The great Foxfire Book, edited by Eliot Washington and his students, credit the industry of moonshining to the Scotch-Irish immigrants of the early and mid 18th century. These folks from Ulster, Ireland fled high taxes, drought, and political upheaval in the 1700’s for the freedom ad opportunity of America. The nearest land available to them, however, was in Appalachia and western Pennsylvania, the hinterlands of their time. Back in Ireland, they had developed the art of clandestinely distilling liquor to avoid stiff excises and harsh search and seizures. These activities were best conducted at night under the light of the moon for concealment, thus becoming known as moonlighting. They brought these skills and art with them to their new home. Here in America, the moonlighters later came to be called moonshiners.

Soon these Scotch -Irish and their children found themselves embroiled in an armed conflict with the U.S. government known as the Whiskey Rebellion of 1794. These western farmers found it more profitable to turn many of their agricultural products in to distilled beverages. Liquor didn’t spoil, was easier to transport, and was insulated against the wild fluctuation of farm products of the time. Alexander Hamilton, however, also found it profitable to tax this whiskey in order to pay off the national debt. The tax was as much as the price of the Whiskey. These hard working folks, no strangers to defending their property by force from the British or the Indians on the frontier, resisted with arms. This is the only time in U.S. history that a sitting President has led troops on the field. It must have been a chilling surprise, indeed, to the Scotch-Irish farmers that General George Washington himself was fielding 13,000 troops directed at them. They soon disbanded. This promulgated the production of whiskey under the cover of night. The U.S. government, since, has lost millions of dollars to illegal whiskey production. According to The Foxfire Book and other sources, the small independent moonshiner with his copper tulip still is on the decline today. The reasons are varied; one being improved law enforcement techniques and stiffer penalties; another is that the need for the alcohol for home remedies has declined as the pharmaceutical industry has grown. The greatest cause is that modern moonshiners have improved distilling technology so that they can make more liquor cheaply and quickly. The old timers add that such liquor has lost its quality as the care and attention to technique wanes.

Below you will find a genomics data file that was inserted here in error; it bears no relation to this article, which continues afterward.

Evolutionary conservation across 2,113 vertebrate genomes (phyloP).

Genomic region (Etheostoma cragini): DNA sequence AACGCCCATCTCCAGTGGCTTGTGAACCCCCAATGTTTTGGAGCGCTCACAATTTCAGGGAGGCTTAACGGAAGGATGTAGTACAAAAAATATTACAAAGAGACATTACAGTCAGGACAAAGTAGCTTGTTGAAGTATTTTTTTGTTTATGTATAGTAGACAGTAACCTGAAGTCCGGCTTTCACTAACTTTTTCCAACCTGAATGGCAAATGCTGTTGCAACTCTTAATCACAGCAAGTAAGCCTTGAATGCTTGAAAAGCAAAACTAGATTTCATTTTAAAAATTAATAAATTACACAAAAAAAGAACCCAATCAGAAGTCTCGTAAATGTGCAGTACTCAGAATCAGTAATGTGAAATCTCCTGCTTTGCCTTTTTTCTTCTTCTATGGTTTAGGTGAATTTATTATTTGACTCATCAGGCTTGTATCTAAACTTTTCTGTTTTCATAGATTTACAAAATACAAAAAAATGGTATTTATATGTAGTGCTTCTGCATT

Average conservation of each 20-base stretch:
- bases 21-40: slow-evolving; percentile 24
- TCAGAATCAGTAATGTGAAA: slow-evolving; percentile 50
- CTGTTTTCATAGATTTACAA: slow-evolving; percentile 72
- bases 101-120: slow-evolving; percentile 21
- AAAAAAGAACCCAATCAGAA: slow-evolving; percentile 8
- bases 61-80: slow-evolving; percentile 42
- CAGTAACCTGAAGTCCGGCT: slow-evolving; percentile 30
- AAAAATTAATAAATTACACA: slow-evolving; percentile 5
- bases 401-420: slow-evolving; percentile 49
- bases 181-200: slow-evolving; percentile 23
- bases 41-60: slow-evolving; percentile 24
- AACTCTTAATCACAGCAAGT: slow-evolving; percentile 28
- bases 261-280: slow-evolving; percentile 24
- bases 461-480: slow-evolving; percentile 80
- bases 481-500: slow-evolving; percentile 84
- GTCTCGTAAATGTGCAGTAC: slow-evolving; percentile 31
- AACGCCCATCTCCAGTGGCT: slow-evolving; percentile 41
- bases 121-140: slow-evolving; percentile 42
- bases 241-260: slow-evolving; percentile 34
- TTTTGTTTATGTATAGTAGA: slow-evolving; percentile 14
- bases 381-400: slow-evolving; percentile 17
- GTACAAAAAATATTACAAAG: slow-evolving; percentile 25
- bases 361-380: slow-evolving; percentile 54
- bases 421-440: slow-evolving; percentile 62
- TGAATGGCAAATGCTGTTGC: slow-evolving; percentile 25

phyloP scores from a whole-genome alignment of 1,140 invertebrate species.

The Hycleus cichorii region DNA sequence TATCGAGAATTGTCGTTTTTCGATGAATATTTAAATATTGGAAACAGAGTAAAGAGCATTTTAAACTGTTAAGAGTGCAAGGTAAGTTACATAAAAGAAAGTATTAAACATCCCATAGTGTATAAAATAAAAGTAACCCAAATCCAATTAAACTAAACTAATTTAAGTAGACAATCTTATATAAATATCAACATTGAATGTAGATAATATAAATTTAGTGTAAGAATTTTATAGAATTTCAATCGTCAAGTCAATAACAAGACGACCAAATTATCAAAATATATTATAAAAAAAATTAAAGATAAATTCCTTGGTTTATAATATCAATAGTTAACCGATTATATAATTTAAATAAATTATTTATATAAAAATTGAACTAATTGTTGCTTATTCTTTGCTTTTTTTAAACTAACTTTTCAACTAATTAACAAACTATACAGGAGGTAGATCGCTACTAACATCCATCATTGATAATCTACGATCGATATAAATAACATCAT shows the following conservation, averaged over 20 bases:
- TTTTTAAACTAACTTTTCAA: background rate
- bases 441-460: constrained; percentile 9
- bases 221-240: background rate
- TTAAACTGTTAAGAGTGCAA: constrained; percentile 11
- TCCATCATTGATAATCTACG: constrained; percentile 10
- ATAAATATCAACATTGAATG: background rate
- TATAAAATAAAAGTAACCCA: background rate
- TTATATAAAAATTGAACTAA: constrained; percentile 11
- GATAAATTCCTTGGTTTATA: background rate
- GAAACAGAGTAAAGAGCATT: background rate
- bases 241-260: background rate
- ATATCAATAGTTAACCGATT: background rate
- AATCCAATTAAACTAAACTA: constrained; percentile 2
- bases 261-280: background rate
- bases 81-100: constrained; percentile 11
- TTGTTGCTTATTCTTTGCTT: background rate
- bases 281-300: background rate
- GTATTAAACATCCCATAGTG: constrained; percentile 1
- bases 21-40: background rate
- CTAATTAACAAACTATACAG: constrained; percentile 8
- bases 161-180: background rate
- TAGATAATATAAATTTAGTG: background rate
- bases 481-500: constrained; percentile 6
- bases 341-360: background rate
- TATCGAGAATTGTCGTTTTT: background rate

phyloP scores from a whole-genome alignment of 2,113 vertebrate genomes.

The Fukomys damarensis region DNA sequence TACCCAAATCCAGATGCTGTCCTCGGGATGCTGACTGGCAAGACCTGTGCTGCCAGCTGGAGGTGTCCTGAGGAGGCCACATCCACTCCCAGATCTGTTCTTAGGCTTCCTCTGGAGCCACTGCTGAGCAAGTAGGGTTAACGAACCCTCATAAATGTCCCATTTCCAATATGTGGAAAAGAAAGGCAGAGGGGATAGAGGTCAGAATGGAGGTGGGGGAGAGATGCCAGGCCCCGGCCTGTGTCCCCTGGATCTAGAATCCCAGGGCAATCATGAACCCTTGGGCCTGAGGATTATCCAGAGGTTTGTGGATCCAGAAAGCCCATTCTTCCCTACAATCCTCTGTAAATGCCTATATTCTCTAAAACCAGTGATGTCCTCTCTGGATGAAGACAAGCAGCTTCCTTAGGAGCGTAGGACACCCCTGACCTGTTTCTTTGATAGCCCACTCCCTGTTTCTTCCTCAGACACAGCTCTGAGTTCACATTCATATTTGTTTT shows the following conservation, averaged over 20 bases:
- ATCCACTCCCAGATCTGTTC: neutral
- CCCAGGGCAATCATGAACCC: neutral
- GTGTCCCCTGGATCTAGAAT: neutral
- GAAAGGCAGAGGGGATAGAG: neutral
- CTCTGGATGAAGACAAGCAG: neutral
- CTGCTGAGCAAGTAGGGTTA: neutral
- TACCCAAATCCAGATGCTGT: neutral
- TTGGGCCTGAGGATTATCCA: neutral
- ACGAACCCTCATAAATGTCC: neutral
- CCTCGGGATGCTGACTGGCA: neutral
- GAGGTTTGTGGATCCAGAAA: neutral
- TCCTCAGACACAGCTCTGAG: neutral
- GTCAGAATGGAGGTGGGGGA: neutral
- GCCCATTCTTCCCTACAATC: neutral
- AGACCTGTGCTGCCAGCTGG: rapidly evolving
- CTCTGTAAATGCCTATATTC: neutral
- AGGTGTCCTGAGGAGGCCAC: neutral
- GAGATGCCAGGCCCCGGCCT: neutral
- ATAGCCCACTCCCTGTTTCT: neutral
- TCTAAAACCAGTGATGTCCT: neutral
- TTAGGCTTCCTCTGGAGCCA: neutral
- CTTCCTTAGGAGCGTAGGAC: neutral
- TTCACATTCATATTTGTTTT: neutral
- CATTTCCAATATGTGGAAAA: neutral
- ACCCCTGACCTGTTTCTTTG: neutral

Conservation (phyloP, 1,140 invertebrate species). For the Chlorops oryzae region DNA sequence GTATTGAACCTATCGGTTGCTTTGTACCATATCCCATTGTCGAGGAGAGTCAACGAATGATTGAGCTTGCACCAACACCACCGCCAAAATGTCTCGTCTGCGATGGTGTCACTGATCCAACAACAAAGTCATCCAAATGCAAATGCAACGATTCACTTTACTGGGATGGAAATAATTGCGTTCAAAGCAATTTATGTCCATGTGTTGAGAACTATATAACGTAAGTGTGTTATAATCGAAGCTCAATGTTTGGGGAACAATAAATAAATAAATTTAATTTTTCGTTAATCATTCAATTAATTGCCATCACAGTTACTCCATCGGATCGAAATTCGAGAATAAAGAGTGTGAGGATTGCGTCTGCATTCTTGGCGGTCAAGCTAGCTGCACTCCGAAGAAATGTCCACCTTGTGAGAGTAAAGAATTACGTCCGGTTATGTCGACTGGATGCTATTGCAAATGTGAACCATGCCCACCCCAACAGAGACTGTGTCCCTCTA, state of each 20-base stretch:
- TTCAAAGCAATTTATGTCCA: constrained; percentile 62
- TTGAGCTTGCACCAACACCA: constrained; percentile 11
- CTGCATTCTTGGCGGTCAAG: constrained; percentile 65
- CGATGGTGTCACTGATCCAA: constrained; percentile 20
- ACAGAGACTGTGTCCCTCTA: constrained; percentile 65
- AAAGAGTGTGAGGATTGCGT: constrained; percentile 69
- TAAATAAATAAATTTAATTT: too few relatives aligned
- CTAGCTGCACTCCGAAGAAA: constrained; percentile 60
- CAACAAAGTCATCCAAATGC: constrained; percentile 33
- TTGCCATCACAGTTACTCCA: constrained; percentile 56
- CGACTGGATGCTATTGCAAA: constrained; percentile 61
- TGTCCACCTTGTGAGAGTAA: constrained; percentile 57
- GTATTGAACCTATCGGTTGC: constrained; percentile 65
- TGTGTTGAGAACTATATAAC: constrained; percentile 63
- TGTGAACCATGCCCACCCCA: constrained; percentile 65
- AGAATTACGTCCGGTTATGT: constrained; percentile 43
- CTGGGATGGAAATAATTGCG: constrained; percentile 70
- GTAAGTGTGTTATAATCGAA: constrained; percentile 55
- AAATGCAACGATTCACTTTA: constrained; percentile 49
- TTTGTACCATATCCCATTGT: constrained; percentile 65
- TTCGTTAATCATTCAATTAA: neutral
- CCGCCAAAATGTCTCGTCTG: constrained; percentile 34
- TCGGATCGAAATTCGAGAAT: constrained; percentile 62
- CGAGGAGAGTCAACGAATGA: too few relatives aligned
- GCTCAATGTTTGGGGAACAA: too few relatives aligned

For an interesting glimpse of moonshiners actually making a still, check out the link: Marvin “Popcorn” Sutton is featured prominently on several videos and a documentary about moonshining. He has been portrayed in videos, books and in popular culture as the last of his kind. He is of Scotch-Irish background and he, like so many other folks from the Appalachians, is fiercely independent. Though his physical appearance, demeanor, and speech reflect a bygone era, he was caught with more than 800 gallons of whiskey—more than the small potato, ol’ time ‘shiner distilling for his own use image that some are trying to present, but certainly less than the 3,000 gallon mega stills that are in bootlegging production today. He was sentenced to two consecutive 18 month prison terms and then three years of probation. Rather than face incarceration, he apparently committed suicide by carbon monoxide poisoning. A survey of the literature surrounding Popcorn reveals an interesting aspect of the American psyche that is reflected in political debate today. For many, Sutton represents the individual exercising his liberty contrary to the will of a government determined to restrict individual freedom. If one takes even a cursory glance at his life, there is certainly a level of carefree, self-determinism that is to be at least secretly coveted by those of us living under the clock on our employer’s wall. On the other hand, if we are to avoid anarchy, laws need be obeyed and the government must be allowed to fulfill the mandates stated in the Constitution’s preamble. With extreme positions being staked out in public discourse today, it seems like this would be a good time for all sides to come to the table and practice some good ol’ moonshine diplo
Posted:  9/6/2009